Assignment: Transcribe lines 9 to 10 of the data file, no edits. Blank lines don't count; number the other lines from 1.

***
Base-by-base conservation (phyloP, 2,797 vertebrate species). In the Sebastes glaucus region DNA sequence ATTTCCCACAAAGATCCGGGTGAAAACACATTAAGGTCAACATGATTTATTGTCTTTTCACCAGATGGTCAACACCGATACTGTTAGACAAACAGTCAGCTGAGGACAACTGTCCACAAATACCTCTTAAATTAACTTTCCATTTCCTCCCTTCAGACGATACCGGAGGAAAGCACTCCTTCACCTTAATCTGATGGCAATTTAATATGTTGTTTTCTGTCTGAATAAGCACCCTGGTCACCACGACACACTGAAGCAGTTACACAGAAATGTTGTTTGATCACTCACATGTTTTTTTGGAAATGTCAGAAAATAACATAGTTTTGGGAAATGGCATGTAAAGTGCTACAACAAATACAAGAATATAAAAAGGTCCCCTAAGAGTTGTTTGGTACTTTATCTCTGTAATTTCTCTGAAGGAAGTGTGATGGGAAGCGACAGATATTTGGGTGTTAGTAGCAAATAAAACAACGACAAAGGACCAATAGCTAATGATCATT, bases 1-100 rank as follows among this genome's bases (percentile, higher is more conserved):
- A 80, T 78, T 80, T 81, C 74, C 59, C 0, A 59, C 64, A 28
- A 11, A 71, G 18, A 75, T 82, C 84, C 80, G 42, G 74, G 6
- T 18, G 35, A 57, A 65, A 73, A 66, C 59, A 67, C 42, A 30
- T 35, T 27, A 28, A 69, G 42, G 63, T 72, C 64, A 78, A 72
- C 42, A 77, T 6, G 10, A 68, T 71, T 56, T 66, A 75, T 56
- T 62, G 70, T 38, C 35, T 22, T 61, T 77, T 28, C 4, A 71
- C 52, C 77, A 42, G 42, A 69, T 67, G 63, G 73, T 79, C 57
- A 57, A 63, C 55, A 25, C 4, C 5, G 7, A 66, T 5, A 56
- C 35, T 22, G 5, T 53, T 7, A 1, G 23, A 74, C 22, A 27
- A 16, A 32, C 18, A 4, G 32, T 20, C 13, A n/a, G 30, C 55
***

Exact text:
- A 57, A 63, C 55, A 25, C 4, C 5, G 7, A 66, T 5, A 56
- C 35, T 22, G 5, T 53, T 7, A 1, G 23, A 74, C 22, A 27